Bode M., Rumpff L., Benshemesh J., Burnard T., Lahoz-Monfort J., van Hespen R., Hauser C. & Wintle B. (2016) Predicting Malleefowl dynamics using decision theory and qualitative ecosystem modelling. Proceedings of the 5th National Malleefowl Forum pp 223-236.

Lahoz-Monfort J.J. & Hauser C.E. (2016) Analysing the effects of ongoing and historical fox control on Malleefowl population viability. Proceedings of the 5th National Malleefowl Forum pp 216-220.

van Hespen R., Hauser C.E., Lahoz-Monfort J.J. & Rumpff L. (2016) Camera trap analysis of mallee wildlife. Proceedings of the 5th National Malleefowl Forum pp 221-222.

 

Adaptive management of a mainland-island metapopulation

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The Bay Checkerspot butterfly. Image by USFWS, used under Creative Commons License.

Earlier this year, Ecological Applications published one of QAEcologist Darren Southwell‘s PhD thesis chapters as an article. In it, Darren builds a model of a threatened species following mainland-island metapopulation dynamics and investigates the relative merits of adding new habitat patches, extending the area of existing patches and leaving the metapopulation alone.

It’s clear pretty early on that the best approach for population persistence depends on the colonisation rate. If the species colonises new habitat patches well, then creating new patches is worthwhile because we can trust individuals to find their way over and establish a new subpopulation. If the species disperses to new patches rarely, we may be better off expanding existing habitat patches to secure these local populations.

But what if we don’t know the species’ colonisation rate? Darren goes on to build an optimisation that allows for uncertainty in this important parameter. Even better, it factors in the potential learning opportunities that pop up when we monitor colonisation into empty habitat patches.  This is adaptive management in its most quantitative form.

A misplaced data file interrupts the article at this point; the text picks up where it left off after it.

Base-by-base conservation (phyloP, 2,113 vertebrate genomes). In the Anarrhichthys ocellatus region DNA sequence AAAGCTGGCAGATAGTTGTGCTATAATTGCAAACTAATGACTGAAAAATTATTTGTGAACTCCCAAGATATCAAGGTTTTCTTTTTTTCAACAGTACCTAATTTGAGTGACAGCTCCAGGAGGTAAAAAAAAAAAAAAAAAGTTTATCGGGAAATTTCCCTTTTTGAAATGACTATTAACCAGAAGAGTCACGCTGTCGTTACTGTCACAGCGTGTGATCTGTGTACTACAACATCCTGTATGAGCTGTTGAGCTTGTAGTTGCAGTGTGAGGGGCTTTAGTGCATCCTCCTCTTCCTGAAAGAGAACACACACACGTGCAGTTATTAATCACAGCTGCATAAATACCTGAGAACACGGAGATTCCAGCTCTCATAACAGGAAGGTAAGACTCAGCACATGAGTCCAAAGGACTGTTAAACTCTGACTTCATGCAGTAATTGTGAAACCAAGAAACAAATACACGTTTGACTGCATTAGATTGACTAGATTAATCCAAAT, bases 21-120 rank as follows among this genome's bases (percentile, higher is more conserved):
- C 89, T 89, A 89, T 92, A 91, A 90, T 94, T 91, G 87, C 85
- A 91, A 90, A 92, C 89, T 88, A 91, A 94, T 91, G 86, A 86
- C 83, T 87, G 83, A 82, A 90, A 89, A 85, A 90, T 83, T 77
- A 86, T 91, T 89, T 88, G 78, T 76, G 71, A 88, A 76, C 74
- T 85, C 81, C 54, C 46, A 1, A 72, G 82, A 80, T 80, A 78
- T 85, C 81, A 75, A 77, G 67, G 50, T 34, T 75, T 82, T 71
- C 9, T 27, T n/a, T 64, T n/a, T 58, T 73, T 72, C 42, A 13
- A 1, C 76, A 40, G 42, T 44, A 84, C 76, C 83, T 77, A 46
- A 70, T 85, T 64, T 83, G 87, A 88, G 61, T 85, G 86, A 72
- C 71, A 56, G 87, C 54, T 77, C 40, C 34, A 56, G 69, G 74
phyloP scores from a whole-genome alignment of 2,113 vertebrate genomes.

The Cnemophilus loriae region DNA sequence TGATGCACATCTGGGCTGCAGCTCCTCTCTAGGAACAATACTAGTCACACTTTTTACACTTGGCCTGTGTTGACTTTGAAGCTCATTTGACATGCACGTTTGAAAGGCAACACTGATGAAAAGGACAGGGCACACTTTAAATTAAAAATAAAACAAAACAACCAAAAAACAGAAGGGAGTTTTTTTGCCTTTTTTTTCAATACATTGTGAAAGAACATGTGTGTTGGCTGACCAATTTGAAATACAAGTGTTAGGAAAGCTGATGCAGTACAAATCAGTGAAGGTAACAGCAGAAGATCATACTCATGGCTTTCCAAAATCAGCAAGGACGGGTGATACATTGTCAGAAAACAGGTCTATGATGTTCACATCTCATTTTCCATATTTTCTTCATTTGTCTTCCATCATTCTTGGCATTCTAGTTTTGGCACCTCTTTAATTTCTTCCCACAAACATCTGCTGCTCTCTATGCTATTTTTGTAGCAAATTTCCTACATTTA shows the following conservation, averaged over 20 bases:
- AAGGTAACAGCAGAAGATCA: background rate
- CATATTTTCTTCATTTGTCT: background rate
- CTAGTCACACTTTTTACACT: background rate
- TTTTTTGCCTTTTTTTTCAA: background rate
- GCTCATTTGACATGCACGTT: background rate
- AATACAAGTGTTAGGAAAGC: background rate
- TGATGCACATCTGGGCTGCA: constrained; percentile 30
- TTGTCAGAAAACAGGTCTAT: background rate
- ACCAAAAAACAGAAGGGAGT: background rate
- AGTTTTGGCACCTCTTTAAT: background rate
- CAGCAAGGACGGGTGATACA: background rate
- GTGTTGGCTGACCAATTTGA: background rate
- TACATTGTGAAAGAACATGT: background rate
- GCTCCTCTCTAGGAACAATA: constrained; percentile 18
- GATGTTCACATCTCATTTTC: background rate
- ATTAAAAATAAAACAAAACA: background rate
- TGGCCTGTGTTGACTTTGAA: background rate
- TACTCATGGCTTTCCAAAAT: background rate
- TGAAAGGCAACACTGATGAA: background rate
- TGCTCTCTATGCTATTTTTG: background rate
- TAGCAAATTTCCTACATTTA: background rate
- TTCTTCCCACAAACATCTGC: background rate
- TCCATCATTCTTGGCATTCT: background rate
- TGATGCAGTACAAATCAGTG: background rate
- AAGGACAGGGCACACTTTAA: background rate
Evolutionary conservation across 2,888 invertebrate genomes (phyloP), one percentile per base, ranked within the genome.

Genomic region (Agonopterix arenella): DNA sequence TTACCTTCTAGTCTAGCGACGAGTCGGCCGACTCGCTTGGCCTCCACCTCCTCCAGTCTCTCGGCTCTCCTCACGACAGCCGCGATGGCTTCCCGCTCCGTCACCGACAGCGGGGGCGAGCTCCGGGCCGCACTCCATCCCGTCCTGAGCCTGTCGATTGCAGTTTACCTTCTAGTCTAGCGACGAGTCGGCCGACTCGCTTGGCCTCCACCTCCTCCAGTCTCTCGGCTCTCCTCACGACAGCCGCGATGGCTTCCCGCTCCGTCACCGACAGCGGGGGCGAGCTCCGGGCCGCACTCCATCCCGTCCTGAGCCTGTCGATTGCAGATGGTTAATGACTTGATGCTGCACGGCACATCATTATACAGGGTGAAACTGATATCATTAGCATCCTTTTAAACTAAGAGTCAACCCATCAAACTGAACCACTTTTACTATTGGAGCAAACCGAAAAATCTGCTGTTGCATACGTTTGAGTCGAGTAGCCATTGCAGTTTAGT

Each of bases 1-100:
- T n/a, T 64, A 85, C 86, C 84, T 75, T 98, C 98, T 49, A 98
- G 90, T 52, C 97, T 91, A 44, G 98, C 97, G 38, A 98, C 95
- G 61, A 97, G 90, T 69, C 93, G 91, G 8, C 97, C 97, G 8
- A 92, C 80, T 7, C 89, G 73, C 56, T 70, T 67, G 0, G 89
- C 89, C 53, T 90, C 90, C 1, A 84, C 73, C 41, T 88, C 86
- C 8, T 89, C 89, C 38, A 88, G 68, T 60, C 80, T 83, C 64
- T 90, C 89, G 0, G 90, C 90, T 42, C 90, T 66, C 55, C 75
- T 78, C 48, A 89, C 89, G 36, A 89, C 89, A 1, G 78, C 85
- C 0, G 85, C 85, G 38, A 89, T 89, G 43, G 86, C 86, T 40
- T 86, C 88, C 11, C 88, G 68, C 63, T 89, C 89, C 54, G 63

Darren’s use of stochastic dynamic programming and beta-binomial updating make this a great methodological companion piece to Mick McCarthy’s article on adaptive vegetation management, my PhD research on harvest management and Tracy Rout’s Honours research on threatened species translocation. It’s an elegant approach that prevents the range of learning possibilities from spiralling beyond computational bounds. (Nevertheless, the types and sizes of problems that can be addressed are quite limited.) As a co-author, I most enjoyed diving into this technical detail with Darren.

For those less excited about recursive equations, there’s a nice case study based on a Bay Checkerspot butterfly metapopulation.

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Southwell D.M., Hauser C.E. & McCarthy M.A. (2016) Learning about colonization when managing metapopulations under an adaptive management framework. Ecological Applications 26: 279-294. doi: 10.1890/14-2430

Who detects pests in the grains industry?

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Source: CSIRO, used with permission.